Me: Lately, the fashion industry has been taking on an `80s trend. Why did you chose to use the `80s and early-`90s era as a theme for the line?

Parish: That’s the era that influenced us, especially those of us who are a little bit older. We definitely came of age, if you will, in the `80s as young teenagers so we definitely experienced the trends that are out there. When we started the collection we naturally wanted to use New York as a backdrop. We’ve always wanted a cool tie in into New York, it was important to show a lot of influences, pay homage to that.

Me: What are Parish Nation’s signature items or looks?

Parish: For spring, I would definitely say our Warhol influenced pieces. You have a cool reference point. You know pop art. I think that’s a strong part of our collection. And then we also have like the early hip-hop influential pieces which show the four elements of hip-hop. We have a piece that sort of shows respect to the DJ; we have one that represents the graffiti; we have one that represents breaking; [and] we have one that represents the emcee.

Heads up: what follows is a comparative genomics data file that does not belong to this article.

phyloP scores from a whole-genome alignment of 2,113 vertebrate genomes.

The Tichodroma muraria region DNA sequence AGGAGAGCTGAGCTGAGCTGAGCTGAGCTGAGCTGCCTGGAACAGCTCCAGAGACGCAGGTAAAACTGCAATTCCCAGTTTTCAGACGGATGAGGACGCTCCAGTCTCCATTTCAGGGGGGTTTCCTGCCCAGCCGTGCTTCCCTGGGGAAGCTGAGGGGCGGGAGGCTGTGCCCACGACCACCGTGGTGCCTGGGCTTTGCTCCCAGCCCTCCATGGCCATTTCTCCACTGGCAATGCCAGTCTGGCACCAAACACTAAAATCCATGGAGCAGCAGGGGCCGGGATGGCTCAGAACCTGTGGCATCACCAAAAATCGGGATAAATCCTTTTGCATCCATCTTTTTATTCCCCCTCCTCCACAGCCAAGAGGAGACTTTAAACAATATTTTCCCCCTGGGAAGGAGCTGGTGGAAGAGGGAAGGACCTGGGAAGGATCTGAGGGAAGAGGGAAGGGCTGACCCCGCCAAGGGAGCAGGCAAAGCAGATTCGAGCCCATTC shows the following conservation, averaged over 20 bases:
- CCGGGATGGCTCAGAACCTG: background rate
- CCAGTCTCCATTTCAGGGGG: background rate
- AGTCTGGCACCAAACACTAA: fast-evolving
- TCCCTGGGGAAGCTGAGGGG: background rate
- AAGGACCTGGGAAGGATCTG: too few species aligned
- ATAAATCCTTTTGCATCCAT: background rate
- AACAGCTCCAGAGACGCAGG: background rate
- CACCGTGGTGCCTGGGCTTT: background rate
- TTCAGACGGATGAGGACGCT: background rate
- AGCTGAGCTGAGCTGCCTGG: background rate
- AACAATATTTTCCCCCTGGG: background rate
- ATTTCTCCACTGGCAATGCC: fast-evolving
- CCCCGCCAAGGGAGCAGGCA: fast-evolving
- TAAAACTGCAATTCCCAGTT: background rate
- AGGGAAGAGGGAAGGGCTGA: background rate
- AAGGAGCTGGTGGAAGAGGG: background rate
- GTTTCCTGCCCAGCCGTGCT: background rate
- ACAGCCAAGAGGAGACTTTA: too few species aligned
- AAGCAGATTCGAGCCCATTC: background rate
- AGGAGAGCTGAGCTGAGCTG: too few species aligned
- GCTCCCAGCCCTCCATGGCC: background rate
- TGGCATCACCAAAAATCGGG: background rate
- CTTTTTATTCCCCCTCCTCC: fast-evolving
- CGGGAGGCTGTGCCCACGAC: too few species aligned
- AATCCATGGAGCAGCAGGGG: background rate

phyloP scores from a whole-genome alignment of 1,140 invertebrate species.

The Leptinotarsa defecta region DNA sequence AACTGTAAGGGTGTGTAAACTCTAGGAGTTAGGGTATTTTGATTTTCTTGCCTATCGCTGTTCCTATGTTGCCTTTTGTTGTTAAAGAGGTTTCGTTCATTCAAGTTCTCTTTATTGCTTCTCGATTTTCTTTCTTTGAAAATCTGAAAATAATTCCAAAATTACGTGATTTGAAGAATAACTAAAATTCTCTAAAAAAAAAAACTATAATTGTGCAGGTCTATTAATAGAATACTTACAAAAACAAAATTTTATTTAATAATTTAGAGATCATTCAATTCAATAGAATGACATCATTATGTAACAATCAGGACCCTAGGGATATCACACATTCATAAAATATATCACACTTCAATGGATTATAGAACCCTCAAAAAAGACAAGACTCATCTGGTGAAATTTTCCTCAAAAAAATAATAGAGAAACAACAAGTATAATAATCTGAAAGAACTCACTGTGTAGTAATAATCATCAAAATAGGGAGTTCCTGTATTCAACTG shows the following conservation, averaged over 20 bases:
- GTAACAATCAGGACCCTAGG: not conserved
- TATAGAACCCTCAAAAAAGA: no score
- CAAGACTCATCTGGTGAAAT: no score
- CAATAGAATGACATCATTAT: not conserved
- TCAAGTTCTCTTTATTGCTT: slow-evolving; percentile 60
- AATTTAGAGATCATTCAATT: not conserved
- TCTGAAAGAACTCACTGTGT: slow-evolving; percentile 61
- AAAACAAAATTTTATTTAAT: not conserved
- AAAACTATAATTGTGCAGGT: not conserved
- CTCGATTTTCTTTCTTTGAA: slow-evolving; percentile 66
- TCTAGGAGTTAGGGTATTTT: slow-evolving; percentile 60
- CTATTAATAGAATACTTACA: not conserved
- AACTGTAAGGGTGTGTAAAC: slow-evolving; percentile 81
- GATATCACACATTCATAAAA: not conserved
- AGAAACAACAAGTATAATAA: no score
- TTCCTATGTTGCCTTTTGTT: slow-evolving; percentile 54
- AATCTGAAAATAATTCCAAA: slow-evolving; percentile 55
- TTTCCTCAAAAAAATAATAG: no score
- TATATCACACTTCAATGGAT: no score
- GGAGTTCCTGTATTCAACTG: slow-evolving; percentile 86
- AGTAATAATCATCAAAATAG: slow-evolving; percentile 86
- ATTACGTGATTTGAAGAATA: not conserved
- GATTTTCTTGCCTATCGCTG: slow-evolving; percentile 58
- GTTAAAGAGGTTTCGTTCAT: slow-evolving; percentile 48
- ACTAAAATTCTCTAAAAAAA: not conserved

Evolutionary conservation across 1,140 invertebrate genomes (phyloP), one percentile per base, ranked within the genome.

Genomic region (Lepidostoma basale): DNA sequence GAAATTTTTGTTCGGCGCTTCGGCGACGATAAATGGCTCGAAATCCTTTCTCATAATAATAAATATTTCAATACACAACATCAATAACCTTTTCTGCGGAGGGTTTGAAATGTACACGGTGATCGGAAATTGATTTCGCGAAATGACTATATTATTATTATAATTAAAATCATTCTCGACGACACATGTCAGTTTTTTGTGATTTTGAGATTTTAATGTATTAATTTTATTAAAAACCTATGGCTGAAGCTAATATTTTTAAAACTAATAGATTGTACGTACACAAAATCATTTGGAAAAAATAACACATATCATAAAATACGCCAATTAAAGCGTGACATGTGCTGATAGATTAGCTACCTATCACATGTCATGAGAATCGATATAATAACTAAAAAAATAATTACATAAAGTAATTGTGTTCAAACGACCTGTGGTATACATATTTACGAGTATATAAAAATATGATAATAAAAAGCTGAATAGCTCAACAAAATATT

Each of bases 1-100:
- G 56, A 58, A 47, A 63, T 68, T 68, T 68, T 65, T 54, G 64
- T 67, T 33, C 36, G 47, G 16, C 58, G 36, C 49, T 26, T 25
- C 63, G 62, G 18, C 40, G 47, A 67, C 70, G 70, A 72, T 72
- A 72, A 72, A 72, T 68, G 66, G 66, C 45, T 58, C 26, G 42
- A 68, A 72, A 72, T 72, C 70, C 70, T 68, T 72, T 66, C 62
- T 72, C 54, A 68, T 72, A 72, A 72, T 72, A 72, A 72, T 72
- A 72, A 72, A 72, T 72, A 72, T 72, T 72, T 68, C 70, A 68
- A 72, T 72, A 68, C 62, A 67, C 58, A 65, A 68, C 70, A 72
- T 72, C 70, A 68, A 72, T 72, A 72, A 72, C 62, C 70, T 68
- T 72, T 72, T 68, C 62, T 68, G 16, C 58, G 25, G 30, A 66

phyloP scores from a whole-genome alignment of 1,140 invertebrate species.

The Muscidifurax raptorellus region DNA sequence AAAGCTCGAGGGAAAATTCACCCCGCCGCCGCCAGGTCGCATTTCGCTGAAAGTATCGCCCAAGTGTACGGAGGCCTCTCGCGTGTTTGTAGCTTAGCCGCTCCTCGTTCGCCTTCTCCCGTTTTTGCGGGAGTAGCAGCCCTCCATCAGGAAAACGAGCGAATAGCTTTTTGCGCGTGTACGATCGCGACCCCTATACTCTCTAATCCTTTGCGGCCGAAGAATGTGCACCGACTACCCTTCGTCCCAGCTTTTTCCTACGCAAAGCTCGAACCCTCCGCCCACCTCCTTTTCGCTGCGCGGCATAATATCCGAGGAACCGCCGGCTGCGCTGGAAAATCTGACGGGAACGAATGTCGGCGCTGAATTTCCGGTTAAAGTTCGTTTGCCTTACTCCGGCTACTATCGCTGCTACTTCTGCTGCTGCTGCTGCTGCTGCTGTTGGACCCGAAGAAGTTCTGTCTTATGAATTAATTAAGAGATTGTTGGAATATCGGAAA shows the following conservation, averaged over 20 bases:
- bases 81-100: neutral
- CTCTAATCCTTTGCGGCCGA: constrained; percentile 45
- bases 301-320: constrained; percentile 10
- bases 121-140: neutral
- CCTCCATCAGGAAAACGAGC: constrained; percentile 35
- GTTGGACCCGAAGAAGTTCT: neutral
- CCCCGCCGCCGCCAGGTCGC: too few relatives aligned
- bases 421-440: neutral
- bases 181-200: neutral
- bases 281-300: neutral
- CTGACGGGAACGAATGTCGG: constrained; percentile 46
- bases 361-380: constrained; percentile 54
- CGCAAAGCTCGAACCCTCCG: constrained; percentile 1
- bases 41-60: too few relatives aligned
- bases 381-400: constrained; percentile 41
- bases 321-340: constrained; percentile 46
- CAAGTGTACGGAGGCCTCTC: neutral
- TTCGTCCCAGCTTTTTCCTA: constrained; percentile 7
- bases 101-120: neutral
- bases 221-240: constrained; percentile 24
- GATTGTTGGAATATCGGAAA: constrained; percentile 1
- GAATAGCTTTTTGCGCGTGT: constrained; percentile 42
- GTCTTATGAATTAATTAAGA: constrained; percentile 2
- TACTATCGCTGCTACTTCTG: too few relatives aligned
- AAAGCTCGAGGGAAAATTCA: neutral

Me: What can we expect in the future from Parish Nation?

Parish: Just great artwork. Even if the reference may change, because we won’t be stuck in the `80s forever, but I think the artwork will remain consistent. The artwork is primary and whatever theme or reference sort of compliments artwork so that’s one of the things that remain consistent, that and quality clothing.

Published: Format Magazine

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~ by neorealist on February 27, 2007.